There are only three former University of Georgia football players who own both a collegiate national championship ring and a Super Bowl ring.
You have to go back to Georgia’s 1980 national title to find the first two, Thomasville’s Guy McIntyre and Texas native Terry Hoage.
McIntyre, a Georgia Sports Hall of Fame member, actually didn’t see any action that season since he was redshirting because of an injury. He had played in 1979 as a freshman and then again from 1981-83. He went on to an outstanding career with the San Francisco 49ers, where he helped them win three Super Bowls. He was an All Pro selection three times and played in five Pro Bowls in his 13-year career which included 10 seasons with the 49ers, one with Green Bay and two with Philadelphia.
Hoage, who played at Georgia from 1980-83, was a two-time consensus All-American for the Bulldogs and spent 13 years in the NFL, including a season with the 1992 Super Bowl-winning Washington Redskins. He also played professionally for New Orleans, Philadelphia, Houston Oilers and Arizona. He is a member of the College Football Hall of Fame, as well as the Georgia Sports Hall of Fame.
Never miss a local story.
The other player to own both rings might be a little more difficult to name. He is Wilkinson County native Travis Jones, who was a defensive lineman for the Bulldogs from 1990-94 and served as team defensive captain during his senior season. His national championship didn’t come as a player, but later on as a coach.
Jones claimed both rings in the state of Louisiana. The college ring came as a member of Nick Saban’s staff at LSU, when the Tigers won the national crown in 2003, and the Super Bowl ring as a member of Sean Payton’s Saints staff in 2009 when that team captured Super Bowl XLIV. Jones is still a member of the Saints staff today, serving as assistant defensive line coach.
Jones, whose team was eliminated from the postseason Saturday by San Francisco, said he learned a lot under Saban.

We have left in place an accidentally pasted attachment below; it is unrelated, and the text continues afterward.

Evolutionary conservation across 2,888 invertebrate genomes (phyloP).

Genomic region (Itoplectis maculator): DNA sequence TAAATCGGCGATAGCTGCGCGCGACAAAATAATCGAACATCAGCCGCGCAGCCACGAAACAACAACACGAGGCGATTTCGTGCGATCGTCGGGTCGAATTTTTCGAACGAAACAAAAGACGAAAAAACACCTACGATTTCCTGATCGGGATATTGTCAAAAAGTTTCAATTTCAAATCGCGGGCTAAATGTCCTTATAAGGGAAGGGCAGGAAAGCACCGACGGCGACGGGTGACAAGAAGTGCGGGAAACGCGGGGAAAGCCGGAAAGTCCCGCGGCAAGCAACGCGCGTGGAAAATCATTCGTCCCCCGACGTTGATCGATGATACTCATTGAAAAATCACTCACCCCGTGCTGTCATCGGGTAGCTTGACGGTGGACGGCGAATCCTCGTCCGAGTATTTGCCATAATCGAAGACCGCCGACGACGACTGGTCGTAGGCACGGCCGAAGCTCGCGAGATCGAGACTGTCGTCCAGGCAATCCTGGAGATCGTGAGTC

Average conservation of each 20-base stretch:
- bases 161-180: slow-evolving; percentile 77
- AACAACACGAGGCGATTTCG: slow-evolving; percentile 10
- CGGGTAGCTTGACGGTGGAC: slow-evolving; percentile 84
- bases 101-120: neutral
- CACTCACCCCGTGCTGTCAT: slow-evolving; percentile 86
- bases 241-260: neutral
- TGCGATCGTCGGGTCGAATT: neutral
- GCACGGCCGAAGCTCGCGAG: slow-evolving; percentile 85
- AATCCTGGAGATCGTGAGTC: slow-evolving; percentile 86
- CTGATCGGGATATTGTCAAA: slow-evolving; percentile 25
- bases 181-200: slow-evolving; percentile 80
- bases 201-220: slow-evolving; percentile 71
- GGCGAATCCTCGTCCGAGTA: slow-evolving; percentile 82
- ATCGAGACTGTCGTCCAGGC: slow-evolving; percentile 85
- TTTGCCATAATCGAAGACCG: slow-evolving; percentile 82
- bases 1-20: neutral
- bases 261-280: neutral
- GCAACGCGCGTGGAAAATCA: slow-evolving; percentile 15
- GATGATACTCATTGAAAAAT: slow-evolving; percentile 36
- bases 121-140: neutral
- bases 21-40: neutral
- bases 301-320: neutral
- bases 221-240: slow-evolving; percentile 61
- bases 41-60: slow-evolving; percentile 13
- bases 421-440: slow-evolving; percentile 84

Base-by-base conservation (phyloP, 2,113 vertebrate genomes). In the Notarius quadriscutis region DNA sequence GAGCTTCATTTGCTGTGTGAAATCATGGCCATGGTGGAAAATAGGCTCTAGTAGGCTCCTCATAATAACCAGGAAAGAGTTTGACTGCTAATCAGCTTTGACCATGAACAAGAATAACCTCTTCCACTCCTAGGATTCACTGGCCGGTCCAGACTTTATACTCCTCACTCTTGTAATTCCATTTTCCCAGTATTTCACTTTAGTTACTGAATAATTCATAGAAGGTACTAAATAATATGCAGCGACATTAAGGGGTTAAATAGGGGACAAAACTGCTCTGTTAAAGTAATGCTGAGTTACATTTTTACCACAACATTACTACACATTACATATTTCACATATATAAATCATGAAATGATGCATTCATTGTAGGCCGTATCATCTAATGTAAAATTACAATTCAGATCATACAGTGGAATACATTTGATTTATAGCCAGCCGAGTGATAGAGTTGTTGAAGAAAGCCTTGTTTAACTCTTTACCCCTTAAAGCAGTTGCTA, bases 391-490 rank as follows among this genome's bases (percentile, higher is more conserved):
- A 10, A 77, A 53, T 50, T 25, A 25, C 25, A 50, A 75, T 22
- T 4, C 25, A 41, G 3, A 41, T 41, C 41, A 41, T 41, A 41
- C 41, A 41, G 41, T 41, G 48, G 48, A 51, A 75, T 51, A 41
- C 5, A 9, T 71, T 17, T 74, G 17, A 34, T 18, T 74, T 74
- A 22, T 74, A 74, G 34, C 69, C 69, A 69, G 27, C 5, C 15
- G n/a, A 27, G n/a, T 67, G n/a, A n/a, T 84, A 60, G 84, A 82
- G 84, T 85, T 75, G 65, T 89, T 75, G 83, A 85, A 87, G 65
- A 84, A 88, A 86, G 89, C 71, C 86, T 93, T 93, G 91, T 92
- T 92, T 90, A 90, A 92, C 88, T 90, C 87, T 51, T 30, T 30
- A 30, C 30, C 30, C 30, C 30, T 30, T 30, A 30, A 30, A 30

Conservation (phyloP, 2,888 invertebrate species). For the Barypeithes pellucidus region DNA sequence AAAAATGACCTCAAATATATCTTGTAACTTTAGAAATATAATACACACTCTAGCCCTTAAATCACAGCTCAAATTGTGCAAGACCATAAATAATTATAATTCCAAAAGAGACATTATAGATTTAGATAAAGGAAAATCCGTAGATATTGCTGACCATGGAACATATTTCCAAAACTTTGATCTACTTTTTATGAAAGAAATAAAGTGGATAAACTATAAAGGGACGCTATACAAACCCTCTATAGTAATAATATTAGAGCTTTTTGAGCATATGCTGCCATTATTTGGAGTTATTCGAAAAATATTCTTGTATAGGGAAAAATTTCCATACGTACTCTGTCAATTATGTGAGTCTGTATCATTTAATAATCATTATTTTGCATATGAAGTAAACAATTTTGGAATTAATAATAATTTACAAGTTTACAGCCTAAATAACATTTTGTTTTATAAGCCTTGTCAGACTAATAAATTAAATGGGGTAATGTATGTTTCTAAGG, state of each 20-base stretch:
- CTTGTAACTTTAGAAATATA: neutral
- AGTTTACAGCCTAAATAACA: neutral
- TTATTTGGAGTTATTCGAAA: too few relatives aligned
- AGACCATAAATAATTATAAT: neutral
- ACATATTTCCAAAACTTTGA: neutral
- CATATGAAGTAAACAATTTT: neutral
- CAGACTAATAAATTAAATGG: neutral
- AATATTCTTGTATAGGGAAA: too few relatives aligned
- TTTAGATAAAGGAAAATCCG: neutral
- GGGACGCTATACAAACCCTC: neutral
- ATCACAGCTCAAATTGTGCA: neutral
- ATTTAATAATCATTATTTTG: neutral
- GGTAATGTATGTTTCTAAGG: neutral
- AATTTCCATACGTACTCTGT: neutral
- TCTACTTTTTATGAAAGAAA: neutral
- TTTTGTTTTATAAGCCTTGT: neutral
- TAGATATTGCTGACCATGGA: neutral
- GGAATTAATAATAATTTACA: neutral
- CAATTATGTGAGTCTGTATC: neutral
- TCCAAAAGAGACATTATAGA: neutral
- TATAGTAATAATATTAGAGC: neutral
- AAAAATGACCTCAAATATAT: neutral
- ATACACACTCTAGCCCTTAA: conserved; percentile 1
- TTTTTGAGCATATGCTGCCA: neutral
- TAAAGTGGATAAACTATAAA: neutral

“He is a good coach because he is a great teacher and motivator,” Jones said. “He has a lot of passion and enthusiasm and believes in fundamental discipline, hard work and commitment. He expects everyone to be accountable and responsible for doing the best job at whatever they do. I learned some valuable lessons working for him, and I constantly reflect on his organizational style and his formula for winning.”
In addition to LSU, Jones also coached in the college ranks at Georgia as a graduate assistant, at Appalachian State as linebackers coach and recruiting coordinator, and at Kansas as defensive line coach. After his stint at LSU, he moved with Saban to the Miami Dolphins for three seasons before joining the Saints in 2008.
Going from the college game to the NFL was a challenge.
“It is not an easy adjustment,” Jones said. “You have to gain the players’ respect and confidence through knowledge and being able to help them improve as a player.”
Jones still follows his alma mater and is a Mark Richt fan.
“The body of work over the last 10 years by Coach Richt and his staff is truly amazing,” Jones said. “The pro football schedule allows me to watch UGA on nationally televised games every Saturday. I even display UGA flags in my yard here in LSU Tiger country.”
Jones said he would like to be a head coach in the NFL
“If it is in God’s plan for me, I would love to be a head coach in the NFL,” Jones said. “I work each day trying to prepare myself for the opportunity to do so.”
Contact Bobby Pope at firstname.lastname@example.org